India’s response came after Pulwama suicide attack in Kashmir in which 40 Central Reserve Police Force (CRPF) personnel were killed on 14 February, 2019.
Part of ‘modernisation drive’, says IAF
This move comes as part of the IAF’s overall plans to phase out the MIG-21 by 2025.
“The 51 Squadron based out of Srinagar air base is being number plated on 30 September. After this, only three squadrons of the planes would be left in service and would be phased out by the year 2025,” news agency ANI quoted IAF as saying on Friday.
One squadron of each of these planes would be number plated every year, officials told DNA.
In July, people familiar with the matter told PTI that the IAF had drawn up a three-year timeline to phase out the remaining four MIG-21 fighter squadrons as part of a ‘modernisation drive.’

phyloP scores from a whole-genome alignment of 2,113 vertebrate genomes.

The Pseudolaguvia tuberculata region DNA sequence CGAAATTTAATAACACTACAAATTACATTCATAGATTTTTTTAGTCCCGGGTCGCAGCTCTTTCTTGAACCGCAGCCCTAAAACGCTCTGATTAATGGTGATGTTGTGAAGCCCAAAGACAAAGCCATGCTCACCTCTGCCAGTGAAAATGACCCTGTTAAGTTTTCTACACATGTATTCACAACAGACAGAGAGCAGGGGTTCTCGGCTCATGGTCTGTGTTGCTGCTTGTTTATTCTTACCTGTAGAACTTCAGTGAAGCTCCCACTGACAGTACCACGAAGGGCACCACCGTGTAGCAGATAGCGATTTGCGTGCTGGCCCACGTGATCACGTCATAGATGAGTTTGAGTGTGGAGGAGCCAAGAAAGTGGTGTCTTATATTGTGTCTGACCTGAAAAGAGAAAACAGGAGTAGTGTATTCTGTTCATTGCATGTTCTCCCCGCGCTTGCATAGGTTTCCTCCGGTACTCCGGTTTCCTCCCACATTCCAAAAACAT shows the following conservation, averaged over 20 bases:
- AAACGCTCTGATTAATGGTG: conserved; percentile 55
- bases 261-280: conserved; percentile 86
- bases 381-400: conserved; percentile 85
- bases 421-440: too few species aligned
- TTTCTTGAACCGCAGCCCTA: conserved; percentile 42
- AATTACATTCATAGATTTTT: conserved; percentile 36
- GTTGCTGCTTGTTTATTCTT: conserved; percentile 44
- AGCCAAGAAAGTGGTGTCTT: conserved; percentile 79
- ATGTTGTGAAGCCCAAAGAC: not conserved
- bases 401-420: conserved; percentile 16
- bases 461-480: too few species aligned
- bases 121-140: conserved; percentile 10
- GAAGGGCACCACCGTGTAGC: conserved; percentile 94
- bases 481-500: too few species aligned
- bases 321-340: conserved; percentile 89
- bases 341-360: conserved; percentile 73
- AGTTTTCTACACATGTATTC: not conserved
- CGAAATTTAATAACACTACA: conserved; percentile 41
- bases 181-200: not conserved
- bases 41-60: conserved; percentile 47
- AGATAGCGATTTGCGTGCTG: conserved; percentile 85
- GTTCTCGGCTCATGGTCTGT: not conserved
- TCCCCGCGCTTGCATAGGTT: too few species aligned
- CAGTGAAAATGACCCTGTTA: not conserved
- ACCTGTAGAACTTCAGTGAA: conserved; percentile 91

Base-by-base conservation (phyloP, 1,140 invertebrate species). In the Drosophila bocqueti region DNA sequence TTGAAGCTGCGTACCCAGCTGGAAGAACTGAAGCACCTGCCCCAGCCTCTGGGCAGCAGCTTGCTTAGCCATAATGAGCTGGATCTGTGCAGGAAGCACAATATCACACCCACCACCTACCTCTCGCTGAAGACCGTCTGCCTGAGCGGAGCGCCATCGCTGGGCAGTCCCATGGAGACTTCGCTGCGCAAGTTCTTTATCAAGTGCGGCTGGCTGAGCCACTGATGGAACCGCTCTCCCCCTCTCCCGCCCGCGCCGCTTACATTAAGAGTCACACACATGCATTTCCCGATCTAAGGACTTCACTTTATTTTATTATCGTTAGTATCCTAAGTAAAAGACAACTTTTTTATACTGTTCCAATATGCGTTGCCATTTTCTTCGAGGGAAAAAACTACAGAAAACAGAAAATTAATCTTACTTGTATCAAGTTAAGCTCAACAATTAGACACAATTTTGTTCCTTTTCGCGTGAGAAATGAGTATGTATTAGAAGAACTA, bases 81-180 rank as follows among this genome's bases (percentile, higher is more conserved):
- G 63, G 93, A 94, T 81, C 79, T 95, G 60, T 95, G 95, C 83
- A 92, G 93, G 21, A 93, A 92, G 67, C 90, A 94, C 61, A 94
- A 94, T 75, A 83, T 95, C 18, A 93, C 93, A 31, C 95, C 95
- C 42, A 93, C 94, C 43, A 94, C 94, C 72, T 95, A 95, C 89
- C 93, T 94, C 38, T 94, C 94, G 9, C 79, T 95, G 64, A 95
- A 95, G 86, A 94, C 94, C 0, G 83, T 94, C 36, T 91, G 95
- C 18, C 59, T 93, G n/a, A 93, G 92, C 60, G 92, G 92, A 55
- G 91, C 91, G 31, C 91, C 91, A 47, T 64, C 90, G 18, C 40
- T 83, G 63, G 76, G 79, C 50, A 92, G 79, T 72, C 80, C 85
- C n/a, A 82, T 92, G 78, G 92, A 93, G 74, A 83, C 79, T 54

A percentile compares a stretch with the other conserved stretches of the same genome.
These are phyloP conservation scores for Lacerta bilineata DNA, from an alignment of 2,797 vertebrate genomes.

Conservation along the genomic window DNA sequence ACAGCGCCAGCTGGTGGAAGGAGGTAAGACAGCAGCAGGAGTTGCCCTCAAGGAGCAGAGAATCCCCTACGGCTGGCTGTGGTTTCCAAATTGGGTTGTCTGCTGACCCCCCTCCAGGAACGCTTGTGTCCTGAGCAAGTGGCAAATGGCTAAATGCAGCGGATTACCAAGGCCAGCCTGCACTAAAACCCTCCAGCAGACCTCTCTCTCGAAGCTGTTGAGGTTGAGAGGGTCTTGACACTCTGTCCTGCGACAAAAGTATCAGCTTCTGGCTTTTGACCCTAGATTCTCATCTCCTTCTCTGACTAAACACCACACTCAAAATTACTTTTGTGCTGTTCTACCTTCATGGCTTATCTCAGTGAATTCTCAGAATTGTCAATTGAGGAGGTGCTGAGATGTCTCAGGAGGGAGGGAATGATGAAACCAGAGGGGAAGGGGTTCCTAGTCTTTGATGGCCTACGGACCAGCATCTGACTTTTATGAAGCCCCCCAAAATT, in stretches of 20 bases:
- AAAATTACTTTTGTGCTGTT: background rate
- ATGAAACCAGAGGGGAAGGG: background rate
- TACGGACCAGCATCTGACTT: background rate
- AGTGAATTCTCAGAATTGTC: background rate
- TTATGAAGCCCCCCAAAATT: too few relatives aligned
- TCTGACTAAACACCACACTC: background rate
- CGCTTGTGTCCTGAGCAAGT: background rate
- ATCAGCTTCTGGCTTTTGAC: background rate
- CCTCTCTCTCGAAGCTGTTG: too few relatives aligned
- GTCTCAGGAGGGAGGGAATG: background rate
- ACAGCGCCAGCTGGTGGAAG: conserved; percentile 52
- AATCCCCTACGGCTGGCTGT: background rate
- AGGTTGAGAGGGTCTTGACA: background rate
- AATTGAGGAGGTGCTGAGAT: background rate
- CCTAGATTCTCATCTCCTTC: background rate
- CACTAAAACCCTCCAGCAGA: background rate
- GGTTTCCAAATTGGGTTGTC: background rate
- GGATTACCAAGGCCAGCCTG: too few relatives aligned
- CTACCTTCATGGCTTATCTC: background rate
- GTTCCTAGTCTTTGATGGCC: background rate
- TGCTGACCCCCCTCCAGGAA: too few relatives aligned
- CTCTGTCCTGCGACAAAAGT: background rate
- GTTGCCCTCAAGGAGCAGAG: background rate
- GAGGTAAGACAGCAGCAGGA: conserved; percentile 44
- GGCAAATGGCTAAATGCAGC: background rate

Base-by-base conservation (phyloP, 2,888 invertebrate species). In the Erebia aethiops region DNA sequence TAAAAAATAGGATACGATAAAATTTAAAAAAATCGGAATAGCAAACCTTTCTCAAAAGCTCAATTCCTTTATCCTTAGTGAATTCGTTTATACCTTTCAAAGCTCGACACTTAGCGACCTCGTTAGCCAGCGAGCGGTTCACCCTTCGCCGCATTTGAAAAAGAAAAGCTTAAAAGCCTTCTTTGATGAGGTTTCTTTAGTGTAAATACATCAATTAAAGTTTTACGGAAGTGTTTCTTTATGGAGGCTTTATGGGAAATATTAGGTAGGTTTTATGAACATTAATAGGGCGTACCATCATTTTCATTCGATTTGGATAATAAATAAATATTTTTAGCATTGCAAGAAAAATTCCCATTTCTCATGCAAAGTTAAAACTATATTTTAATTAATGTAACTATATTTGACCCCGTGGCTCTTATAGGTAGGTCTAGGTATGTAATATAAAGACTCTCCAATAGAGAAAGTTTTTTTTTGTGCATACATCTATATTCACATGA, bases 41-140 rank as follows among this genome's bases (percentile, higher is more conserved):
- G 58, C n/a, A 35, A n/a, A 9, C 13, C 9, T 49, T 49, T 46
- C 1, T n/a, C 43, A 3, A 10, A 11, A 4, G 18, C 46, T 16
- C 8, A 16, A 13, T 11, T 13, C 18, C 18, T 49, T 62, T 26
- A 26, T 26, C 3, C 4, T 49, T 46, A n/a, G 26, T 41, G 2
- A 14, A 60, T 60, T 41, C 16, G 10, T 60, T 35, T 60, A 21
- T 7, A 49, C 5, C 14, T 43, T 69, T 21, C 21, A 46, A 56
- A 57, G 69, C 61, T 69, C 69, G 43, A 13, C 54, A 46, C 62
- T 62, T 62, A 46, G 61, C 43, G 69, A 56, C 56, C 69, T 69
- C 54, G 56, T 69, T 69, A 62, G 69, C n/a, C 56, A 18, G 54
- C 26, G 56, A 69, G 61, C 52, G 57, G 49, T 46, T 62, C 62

The IAF currently around 70 MIG-21 aircraft and 50 MIG-29 variants.
“We are also planning to retire the MIG-29 fleet and the process will start in next five years,” an official said.
To help the IAF replace its ageing fighter fleet, the defence ministry in February last year sealed a ₹48,000 crore deal with the Hindustan Aeronautics Ltd (HAL) for the procurement of 83 Tejas fighter aircraft.
The IAF is also in the process of procuring 114 Multi-Role Fighter Aircraft (MRFA).
A senior official said the IAF will not be able to reach the sanctioned strength of 42 squadrons in the next 10-15 years notwithstanding all the planned acquisitions as a significant number of aircraft are being phased out.
India is also working on an ambitious $5 billion project to develop a fifth-generation medium-weight deep penetration fighter jet to significantly bolster its air power capability.
MIG-21 the IAF mainstay
The MIG variant, which first launched in 1963, has been a mainstay of the IAF for years.